What really jumped out at me was this: "the Philological Commentary on the Pentateuch, by Moses Chefetz, of Trieste, who began printing it when he was a hundred years of age..."
(Incidentally, I found a mention of him in an Italian literary journal from 1710 -- here -- it just isn't available for viewing yet.)
This romantic image, of a centenarian author publishing his magnum opus, is not true, of course, but there is a rather interesting reason for it. To find out the reason one should read Dan Rabinowitz's article Yarmulke: A Historic Cover-up?, Hakirah v.4, pp. 221-237, or just continue reading:
The frontispiece of [R. Moshe Hefez Gentili (1663–1711)]'s commentary on the Torah, Melekhet Mahashevet, displayed a portrait of the author . . . (fig 1). Beneath the portrait appeared a legend reading, “Here is Moshe Hefez’s portrait during the year e”t ben m”ea shana.” Translated literally, the final phrase means, “at the time one hundred years old.” With a quick glance at the portrait, one can easily deduce that R. Gentili is not one hundred years old. Rather, the oversized letters and the accompanying quotation marks indicated that the letters’ numerical value should be used and not their literal translation. Based on this, the legend reads, “Here is Moshe Hefez’s portrait during the year 470 (1710), forty-six years old.” When the work was published in Venice in 1710, R. Gentili was forty-six years old. While the date of the publication is not readily apparent from the portrait, the author’s lack of a yarmulke is.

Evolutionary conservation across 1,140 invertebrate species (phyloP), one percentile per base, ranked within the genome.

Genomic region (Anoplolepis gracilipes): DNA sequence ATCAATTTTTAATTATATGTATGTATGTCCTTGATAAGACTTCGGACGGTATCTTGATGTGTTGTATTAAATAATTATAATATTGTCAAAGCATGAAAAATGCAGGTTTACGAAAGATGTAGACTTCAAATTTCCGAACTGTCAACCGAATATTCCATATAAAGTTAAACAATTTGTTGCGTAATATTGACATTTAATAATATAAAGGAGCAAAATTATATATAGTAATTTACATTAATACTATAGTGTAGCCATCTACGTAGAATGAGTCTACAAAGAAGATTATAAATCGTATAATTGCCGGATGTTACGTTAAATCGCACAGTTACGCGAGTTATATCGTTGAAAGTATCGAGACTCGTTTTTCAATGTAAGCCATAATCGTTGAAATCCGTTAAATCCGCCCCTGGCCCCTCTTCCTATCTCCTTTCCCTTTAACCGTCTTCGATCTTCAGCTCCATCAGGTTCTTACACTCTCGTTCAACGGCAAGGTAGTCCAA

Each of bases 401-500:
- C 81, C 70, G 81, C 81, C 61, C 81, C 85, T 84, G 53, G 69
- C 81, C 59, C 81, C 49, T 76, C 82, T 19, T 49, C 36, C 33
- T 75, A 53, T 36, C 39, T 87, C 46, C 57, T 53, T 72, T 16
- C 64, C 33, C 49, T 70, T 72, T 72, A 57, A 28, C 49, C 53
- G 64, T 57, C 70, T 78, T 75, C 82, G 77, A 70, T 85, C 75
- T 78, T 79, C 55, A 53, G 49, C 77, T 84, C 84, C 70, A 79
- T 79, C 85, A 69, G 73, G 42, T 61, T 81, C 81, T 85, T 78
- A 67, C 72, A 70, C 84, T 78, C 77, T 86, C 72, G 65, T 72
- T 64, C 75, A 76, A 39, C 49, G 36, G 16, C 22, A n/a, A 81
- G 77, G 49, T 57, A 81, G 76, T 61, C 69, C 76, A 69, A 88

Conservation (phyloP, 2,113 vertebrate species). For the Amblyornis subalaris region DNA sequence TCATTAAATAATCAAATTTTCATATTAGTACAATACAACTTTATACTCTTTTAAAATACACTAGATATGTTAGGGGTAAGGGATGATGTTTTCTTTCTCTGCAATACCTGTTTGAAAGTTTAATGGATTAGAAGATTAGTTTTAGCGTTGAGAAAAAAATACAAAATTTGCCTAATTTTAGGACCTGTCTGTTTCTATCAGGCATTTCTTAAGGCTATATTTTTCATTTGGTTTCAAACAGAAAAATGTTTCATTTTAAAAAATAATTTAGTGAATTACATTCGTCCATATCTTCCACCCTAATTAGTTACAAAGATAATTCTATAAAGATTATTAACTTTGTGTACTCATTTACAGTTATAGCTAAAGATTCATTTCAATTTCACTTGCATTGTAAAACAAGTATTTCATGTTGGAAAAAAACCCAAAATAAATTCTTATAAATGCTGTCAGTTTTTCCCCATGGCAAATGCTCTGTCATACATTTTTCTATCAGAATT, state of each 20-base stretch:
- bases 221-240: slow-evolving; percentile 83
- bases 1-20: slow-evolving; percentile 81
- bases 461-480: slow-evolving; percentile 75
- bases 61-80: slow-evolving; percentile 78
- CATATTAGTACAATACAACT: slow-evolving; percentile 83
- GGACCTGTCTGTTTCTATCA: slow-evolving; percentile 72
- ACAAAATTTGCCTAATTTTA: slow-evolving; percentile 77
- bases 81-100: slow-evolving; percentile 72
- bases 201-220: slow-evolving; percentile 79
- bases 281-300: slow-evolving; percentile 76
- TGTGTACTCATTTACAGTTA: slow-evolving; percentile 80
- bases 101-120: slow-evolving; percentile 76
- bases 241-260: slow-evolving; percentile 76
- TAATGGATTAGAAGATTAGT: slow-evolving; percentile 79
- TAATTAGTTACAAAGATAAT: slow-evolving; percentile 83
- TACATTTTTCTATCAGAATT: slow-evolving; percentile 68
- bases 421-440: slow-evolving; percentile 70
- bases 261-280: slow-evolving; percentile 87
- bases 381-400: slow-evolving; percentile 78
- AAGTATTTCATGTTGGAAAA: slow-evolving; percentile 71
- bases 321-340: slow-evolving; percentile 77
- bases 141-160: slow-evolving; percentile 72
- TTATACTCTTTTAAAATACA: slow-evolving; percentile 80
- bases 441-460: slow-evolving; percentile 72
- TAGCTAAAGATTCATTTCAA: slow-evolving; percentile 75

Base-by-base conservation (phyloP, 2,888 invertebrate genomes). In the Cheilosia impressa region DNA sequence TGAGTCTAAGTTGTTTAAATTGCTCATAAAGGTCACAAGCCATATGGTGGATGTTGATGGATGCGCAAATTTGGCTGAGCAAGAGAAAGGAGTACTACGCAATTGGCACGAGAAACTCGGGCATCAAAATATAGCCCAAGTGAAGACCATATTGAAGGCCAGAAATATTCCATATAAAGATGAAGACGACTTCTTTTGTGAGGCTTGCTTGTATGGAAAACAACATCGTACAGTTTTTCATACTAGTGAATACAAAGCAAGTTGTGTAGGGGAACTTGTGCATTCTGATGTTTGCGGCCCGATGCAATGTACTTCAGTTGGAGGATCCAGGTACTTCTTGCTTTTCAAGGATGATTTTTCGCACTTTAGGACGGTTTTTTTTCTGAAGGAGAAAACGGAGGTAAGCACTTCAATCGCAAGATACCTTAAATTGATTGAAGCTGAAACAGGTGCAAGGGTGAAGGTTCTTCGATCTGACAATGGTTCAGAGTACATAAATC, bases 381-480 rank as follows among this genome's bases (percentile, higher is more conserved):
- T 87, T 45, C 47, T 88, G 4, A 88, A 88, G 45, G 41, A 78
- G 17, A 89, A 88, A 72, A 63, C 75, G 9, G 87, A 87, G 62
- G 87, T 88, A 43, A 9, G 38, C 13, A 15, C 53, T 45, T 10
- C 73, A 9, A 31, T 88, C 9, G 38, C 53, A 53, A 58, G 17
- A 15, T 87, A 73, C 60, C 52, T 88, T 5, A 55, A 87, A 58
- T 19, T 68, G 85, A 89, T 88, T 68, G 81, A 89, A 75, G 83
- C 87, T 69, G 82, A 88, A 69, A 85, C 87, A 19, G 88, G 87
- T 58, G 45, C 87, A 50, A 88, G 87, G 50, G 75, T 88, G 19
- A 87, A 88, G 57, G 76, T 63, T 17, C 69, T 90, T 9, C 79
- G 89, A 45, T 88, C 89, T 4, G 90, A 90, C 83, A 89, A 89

In the second edition of the work, a slightly altered portrait of R. Gentili appeared on the frontispiece (fig. 2). This edition, published in Koeningsberg in 1860, boasted a picture of R. Gentili wearing a large yarmulke. The new portrait also displayed an aged R. Gentili, which conforms to a literal reading of the phrase et ben mea shana, at the time one hundred years old. In the second edition, the letters of the legend indicating the year were not enlarged. Remarkably, the printers published a disclaimer in the back of this edition in which they stated that one should not be upset with them for publishing an obviously incorrect legend “this portrait was done at my one hundredth year” as the printers explain, “we have not changed a thing, this is the way the portrait appeared in the original edition.” Since the printers misunderstood the legend of the original portrait, they were forced to age Rabbi Gentili and then print a disclaimer professing their fidelity.Fig 1